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Discussion Starter #1
Perhaps the forum can help me. My 96TB lights suddenly went dim at night and the Voltmeter read 8V. I immediately assumed it was the Alternator. I had it tested at AAP and ORs and both said it was good. Battery was 5 years old and I thought it was time to replace. Replaced battery and Voltmeter read straight-up vertical position as normal. Drive car for 15 minutes and the Voltmeter went to 10 volts and read 12.4 volts to battery while running. Is there any temperature related issue that would cause this to happened with an alternator? Could alternator actually be bad, but only when it warms up?

Any advice is appreciated.

Glenn
 

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There could be a short that only shorts when it's hot; look st the wires going to the starter, and see if they're damaged.

The alternator could fail like that; I had one die suddenly while driving.
 

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Where are you measuring the voltage? Car starts good?
 

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Also, make sure the battery is held down; if it's not, look for a welded mark on your hood. :)
 

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Im not familiar with the later model t- bird electrical connections, but my VM read 8v when my ignition switch was separating from the wire harness. Hope you get it fixed.
 

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An alternator can be bad only when warm. Start by measuring voltage across both battery terminals while the engine is running. You want to see in the range of 14V when running. If you have 14V, and the gauge inside says different, then you have a faulty gauge, but I have never seen one of them fail, so that is not likely. You will likely find around 12V or less at the battery, which means the alternator isn't charging. Next step is keep the ground for the voltmeter on the negative of the battery and put the positive at the main output post of the alternator. If you have 14V coming out of the alternator, but not making it to the battery, you have a problem with the connection from the alternator to the battery. If you have only 12V or less at the output of the alternator, next check shut the car off, unplug the small connector, and check for power on the yellow and light green wires on the small 3-pin connector. The yellow wire comes from the underhood fuse box, and should have power at all times. The light green wire comes from the gauge/battery light, and should have power whenever the key is on. If both of those are good, last thing to check is make sure you have continuity across the white wire that goes from the small 3-pin connector to the single pin connector. If all that checks out good, and it still isn't charging, then you have a bad alternator.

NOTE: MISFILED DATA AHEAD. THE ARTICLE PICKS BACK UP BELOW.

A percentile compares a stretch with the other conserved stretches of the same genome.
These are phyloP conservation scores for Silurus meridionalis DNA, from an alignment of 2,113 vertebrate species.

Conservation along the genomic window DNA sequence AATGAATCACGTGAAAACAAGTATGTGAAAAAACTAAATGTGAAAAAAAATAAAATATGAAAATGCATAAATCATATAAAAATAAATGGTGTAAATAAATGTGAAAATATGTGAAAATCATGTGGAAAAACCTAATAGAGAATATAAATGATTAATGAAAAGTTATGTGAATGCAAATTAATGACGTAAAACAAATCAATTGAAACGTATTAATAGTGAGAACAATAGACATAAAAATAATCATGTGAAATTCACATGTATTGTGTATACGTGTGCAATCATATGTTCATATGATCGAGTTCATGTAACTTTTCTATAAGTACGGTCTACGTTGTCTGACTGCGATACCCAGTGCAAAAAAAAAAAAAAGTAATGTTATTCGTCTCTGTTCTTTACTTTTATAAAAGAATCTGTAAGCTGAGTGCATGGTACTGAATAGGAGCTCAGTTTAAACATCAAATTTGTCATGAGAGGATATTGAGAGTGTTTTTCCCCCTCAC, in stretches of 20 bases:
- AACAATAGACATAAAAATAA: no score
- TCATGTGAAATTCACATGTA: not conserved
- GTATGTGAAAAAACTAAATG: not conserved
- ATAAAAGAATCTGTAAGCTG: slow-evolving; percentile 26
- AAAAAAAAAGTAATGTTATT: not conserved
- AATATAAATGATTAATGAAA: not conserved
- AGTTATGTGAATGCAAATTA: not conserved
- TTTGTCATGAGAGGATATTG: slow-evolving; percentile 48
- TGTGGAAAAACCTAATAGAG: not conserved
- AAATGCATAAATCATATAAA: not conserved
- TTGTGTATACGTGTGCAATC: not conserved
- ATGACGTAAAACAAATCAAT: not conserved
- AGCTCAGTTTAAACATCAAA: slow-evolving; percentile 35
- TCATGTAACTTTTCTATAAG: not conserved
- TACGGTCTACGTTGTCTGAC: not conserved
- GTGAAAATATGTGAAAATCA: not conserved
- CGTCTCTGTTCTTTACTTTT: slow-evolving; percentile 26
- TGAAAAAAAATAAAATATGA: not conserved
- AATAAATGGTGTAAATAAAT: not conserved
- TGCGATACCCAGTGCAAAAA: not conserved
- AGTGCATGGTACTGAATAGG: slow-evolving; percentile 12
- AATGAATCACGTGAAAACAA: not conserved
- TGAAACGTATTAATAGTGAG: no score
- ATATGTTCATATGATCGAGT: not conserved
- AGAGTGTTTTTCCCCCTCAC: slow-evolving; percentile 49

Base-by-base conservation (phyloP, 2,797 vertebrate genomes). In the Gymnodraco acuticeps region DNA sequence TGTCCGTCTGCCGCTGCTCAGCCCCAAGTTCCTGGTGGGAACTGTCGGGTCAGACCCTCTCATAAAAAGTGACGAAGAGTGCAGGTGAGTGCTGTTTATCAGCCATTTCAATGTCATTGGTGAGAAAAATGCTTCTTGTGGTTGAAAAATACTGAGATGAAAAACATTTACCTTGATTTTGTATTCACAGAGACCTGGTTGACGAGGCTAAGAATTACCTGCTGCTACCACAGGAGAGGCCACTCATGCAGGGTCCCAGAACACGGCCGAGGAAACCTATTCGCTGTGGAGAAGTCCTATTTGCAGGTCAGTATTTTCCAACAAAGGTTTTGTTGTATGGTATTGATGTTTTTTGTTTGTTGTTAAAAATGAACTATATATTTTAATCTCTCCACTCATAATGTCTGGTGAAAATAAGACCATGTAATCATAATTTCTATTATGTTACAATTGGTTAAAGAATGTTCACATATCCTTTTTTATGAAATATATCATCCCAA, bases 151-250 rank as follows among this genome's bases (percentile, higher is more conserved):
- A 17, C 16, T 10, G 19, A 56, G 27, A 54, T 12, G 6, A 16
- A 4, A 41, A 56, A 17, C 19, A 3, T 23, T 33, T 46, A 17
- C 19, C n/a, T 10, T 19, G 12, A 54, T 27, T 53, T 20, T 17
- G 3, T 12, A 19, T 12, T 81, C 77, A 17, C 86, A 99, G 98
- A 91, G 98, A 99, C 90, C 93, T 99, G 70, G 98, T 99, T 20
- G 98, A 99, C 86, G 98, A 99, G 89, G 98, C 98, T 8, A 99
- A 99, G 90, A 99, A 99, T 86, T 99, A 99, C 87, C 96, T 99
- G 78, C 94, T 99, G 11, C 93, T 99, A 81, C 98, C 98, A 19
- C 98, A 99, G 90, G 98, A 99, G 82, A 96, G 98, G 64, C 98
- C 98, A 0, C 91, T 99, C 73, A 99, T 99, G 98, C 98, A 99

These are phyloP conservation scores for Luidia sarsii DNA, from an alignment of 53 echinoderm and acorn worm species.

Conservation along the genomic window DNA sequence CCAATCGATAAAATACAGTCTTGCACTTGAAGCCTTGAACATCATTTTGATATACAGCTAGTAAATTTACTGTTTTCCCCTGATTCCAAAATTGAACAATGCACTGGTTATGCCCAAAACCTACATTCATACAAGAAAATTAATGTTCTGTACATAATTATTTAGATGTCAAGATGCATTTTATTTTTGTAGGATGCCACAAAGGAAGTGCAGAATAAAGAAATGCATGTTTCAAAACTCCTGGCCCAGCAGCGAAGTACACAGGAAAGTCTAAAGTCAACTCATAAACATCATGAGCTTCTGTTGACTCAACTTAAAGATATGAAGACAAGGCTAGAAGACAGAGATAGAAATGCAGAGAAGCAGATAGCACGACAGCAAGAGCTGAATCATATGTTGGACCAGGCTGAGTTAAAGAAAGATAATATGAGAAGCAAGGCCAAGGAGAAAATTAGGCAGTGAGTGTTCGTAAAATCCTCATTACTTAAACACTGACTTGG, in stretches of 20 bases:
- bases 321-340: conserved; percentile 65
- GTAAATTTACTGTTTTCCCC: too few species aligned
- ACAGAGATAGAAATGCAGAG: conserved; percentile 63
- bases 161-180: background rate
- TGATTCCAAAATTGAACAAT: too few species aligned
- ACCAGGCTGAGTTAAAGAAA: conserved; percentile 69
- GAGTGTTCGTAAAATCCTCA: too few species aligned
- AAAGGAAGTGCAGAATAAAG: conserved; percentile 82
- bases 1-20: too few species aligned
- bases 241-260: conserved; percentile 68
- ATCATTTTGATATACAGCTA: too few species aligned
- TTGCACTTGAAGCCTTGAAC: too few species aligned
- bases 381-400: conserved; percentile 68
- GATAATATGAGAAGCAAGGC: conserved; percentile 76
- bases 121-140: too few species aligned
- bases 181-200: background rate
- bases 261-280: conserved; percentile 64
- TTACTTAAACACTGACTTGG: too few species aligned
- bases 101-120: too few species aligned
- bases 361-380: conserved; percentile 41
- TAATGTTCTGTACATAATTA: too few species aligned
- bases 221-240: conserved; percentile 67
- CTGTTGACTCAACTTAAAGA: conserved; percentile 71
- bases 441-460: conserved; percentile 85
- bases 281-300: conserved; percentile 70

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Discussion Starter #7 (Edited)
Thanks for everyone's replies. I replaced the alternator and test drove the TB and all seems good. VM needle is straight up.

I previously tested the alternator when the car was hot and the voltage regulator tested bad. The alternator ran fine until the engine warmed up.

Glenn
 

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Get a rebuild kit for $30, and you'll have a new one on the shelf for next time. :)
 

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